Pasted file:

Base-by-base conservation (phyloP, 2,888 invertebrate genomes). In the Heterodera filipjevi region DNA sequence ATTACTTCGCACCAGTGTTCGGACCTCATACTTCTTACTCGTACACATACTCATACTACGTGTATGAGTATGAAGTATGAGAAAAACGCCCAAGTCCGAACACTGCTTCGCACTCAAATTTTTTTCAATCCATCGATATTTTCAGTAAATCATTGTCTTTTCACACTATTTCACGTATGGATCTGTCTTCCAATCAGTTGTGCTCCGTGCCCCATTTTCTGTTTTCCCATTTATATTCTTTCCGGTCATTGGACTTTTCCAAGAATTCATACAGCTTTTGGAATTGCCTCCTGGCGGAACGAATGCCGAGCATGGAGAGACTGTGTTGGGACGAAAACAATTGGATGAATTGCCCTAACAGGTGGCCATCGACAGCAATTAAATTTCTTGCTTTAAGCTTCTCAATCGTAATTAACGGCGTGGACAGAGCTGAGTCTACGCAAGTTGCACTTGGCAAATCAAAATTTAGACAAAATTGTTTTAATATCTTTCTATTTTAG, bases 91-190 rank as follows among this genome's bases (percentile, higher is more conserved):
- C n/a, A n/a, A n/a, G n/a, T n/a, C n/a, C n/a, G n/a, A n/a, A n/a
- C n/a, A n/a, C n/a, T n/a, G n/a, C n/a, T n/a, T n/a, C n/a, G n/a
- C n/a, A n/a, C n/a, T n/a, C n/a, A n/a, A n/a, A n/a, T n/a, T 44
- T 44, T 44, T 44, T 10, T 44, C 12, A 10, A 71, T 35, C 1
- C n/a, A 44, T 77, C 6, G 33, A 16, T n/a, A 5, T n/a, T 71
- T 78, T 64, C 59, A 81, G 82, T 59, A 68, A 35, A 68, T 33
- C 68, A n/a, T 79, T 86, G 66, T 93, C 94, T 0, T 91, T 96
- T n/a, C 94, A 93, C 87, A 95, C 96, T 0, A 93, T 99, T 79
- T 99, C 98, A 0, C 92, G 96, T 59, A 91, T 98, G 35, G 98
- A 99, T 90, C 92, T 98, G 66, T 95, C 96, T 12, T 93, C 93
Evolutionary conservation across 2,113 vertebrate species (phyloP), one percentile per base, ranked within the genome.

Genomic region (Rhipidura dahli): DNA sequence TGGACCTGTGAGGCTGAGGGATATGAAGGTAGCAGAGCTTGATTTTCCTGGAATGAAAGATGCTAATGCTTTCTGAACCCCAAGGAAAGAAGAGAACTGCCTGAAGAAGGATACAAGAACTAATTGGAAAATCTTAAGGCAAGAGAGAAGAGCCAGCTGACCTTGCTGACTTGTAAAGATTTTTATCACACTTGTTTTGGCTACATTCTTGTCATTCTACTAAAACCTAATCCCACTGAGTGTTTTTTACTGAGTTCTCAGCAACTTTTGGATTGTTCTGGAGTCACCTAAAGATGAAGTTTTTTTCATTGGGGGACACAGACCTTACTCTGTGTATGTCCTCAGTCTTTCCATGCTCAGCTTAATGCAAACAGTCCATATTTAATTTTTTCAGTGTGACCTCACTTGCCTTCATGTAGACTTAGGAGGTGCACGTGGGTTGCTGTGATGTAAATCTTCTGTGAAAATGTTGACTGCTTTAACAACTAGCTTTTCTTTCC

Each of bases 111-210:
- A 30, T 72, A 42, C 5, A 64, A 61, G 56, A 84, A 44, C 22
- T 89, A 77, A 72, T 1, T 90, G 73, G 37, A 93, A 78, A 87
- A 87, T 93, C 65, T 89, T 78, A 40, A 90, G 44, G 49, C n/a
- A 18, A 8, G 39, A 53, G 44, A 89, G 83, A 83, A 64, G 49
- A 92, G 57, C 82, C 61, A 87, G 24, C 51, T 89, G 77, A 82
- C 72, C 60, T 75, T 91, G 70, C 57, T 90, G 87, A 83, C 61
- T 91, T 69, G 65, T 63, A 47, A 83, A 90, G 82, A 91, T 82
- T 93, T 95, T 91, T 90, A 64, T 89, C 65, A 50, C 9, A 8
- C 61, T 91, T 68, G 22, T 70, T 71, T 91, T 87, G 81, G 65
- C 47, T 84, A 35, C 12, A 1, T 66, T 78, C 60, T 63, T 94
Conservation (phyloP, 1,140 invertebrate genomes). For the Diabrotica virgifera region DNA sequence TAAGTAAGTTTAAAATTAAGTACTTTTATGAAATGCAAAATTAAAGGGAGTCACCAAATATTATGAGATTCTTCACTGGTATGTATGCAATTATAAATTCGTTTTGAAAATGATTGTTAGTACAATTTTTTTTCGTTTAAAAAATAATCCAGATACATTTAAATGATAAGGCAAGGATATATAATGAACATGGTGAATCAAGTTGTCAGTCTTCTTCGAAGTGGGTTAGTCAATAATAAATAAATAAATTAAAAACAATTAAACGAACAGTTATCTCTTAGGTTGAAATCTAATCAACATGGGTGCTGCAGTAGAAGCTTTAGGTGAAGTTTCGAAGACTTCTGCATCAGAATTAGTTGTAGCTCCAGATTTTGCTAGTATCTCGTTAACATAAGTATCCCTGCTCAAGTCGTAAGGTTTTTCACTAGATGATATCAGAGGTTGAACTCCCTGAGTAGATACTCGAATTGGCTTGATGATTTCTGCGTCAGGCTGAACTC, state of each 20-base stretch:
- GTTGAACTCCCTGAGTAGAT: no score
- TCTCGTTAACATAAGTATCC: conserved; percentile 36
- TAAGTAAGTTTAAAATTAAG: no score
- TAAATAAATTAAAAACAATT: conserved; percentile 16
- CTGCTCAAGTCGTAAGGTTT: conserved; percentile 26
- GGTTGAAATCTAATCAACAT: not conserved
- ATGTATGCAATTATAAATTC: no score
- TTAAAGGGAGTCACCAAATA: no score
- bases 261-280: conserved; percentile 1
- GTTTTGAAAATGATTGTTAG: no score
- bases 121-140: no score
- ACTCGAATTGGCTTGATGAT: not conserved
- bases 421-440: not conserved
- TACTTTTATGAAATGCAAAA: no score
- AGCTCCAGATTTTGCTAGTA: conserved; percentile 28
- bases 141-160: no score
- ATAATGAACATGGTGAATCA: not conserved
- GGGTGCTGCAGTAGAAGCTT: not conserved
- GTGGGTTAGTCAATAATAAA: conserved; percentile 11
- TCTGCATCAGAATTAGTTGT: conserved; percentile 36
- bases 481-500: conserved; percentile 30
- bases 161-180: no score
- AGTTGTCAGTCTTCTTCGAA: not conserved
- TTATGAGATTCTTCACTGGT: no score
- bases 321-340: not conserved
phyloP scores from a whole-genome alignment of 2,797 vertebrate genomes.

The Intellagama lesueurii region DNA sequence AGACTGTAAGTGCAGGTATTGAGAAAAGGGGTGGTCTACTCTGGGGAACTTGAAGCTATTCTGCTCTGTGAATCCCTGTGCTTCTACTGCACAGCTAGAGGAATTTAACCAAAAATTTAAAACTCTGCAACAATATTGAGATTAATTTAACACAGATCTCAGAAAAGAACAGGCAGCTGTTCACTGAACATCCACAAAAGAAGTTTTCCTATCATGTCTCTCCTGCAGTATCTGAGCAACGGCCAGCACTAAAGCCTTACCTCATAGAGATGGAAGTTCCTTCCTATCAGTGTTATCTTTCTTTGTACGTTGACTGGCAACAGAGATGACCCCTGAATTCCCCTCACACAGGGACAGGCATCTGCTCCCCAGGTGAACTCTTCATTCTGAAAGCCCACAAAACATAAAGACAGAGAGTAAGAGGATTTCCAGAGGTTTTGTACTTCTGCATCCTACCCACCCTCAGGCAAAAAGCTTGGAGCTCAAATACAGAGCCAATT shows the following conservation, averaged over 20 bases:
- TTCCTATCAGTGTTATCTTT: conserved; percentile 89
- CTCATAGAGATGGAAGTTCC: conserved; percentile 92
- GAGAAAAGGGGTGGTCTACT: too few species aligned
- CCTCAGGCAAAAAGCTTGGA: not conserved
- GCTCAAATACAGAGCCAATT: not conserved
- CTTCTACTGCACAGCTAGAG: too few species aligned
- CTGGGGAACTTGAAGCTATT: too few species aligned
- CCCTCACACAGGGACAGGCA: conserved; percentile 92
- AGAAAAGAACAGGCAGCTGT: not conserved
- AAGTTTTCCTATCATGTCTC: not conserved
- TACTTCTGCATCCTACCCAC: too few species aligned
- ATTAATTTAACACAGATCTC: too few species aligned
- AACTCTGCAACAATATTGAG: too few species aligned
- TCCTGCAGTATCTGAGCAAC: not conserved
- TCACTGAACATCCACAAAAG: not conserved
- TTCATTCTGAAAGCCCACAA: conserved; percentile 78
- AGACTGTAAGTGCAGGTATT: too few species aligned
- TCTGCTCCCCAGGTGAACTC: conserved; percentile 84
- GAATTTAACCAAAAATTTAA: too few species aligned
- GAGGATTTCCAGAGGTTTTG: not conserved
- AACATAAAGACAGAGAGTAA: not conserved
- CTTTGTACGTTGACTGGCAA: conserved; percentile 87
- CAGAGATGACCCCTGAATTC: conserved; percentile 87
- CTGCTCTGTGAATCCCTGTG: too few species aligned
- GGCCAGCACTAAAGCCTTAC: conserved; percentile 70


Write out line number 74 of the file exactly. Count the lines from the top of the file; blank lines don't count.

- CTTTGTACGTTGACTGGCAA: conserved; percentile 87